The first design decision was whether we should attempt to integrate cell types from all phyla within a single ontology or build independent ontologies for different taxonomic groups. The former has the great advantage of facilitating de facto integration of data from diverse databases, as described above. This approach does, however, pose conceptual problems: for example, are a mammalian 'muscle_cell' and a nematode 'muscle_cell' homologous? In this particular example we have little doubt that the answer is 'yes'; both of these cell types are evolutionary descendants of the first metazoan's 'muscle_cell'. In other cases, however, matters are not quite as straightforward, a plant 'hair_cell', a 'hair_cell' of the mammalian cochlea and an insect 'hair_cell' are probably not homologous, despite some similarities in their functions and genes expressed within them . Despite these problems in building an 'integrated' cell-type ontology, the advantages, were we to succeed, outweigh them, and we have therefore taken this approach to develop a single ontology that integrates cell types from different phyla.
The ontology consists of concepts or terms (nodes) that are linked by two types of relationships (edges). This means that the ontology appears as a complex hierarchy (technically known as a directed acyclic graph, or DAG) where a given term (or concept) may not only have several children, but also several parents. The parent and child terms are connected to each other by is_a and develops_from relationships. The former is a subsumption relationship, in which the child term is a more restrictive concept than its parent (thus chondrocyte is_a mesenchyme_cell). The latter is used to code developmental lineage relationships between concepts, for example that a hepatocyte develops_from a mesenchymal_cell. The is_a relationship implies inheritance, so that any properties of the parent concept are inherited by its children; the develops_from concept carries no inheritance implications.
The rules for building the ontology are the same as those defined by the GO Consortium. That is, each concept in the Cell Ontology has an identifier with the syntax CL:nnnnnnn, where nnnnnnn is a unique integer, and CL identifies the Cell Ontology, (concepts should always be cited with their full identifier when being used in the context of a database). In addition, if there are precisely equivalent terms in other databases, for example in the Fungal Anatomy , Arabidopsis , Plant Ontology  or FlyBase databases , then the unique identifiers from these databases are included in the Cell Ontology. Most concepts in the Cell Ontology are provided with free-text definitions and may have one or more synonyms. Within the context of this ontology, synonyms are precise; a concept and its synonym can be exchanged without changing the concept's meaning. We use the same stratagem as does the GO when we have concepts that are lexically identical but have different meanings in different communities . Thus, it is far from obvious that vertebrate and invertebrate pigment cells are homologous and these concepts are therefore described as pigment_cell_(sensu_Vertebrata) and pigment_cell_(sensu_Nematoda_and_Protostoma, respectively.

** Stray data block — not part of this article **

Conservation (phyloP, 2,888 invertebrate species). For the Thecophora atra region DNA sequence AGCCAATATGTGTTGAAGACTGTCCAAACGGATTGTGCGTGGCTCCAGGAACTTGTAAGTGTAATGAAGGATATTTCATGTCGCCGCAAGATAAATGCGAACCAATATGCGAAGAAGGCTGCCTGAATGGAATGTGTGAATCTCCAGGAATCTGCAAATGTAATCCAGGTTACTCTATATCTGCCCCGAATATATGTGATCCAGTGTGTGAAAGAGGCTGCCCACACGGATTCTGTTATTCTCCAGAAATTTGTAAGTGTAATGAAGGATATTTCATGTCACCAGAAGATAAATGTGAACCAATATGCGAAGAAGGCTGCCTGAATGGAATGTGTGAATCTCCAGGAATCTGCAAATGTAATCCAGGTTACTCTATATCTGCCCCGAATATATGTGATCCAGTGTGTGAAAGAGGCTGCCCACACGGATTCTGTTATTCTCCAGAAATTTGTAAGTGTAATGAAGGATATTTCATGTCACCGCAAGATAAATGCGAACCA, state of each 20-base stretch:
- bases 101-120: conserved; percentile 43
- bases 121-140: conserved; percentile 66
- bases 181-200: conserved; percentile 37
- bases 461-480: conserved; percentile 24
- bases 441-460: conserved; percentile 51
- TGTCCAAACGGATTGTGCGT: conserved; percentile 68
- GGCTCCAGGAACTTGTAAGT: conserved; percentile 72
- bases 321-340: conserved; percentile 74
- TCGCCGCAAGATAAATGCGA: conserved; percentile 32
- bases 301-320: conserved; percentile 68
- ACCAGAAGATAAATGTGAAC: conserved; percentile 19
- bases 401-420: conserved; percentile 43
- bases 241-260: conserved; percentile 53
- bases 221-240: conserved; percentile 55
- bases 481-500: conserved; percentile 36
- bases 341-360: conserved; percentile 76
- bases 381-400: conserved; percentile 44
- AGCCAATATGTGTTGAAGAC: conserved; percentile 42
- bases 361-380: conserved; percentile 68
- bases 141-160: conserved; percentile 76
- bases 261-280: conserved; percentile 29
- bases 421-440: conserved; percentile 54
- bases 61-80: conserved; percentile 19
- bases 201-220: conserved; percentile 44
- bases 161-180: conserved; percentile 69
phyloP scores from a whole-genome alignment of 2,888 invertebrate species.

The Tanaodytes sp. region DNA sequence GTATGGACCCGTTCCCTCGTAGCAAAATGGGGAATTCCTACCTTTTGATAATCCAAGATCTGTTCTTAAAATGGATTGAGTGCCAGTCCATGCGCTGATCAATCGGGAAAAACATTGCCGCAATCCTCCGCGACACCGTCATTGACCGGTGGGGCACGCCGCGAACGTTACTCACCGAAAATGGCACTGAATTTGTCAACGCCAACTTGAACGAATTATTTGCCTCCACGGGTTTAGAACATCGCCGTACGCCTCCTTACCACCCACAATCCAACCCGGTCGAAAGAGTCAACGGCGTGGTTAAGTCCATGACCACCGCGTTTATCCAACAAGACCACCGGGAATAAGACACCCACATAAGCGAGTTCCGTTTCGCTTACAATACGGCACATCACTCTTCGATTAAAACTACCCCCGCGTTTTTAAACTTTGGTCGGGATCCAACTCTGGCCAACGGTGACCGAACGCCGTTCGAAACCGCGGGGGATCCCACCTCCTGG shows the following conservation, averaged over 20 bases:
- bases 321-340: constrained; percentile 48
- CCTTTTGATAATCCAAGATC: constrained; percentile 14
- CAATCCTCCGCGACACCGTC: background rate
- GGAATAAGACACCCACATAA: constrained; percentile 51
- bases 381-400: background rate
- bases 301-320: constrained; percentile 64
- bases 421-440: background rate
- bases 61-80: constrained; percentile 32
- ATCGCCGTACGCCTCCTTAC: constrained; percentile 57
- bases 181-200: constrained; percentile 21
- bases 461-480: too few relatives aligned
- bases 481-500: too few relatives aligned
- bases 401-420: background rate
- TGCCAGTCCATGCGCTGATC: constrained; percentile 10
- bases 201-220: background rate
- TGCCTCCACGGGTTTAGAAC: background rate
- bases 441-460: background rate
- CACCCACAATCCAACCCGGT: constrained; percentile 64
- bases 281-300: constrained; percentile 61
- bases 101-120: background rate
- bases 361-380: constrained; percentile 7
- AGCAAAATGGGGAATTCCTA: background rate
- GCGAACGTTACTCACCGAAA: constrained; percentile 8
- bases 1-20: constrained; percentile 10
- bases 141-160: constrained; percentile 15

The two top-level nodes of the Cell Ontology are cell_in_vivo and experimentally_modified_cell. The former includes cell types that occur in nature, the latter those that are experimentally derived, including cell lines and such constructs as protoplasts. Experimentally derived cells are under-represented in the current version of the ontology. Naturally occurring cells are classified both by organism-independent categories and by organism (animal cells, plant cells, prokaryotic cells). The organism-independent classification of cells follows several different criteria that include: 'function' (for example, electrically_excitable_cell, secretory_cell, photosynthetic_cell), histology (for example, epthelial_cell, mesenchyme_cell), lineage (for example, ectodermal_cell, endodermal_cell) and ploidy (for example, haploid_cell, polyploid_cell). The present version of the Cell Ontology has an average 'depth' of about 10 nodes.
Ontologies in bioinformatics are intended to capture and formalize a domain of knowledge, and the ontology reported here attempts to do this within the domain of cell types. It is designed to be useful in the sense that a researcher should be able to find, in a rapid and intuitive way, any cell type in any of the major model organisms and, having found it, learn a considerable amount about that cell type and its relationships to other biological objects.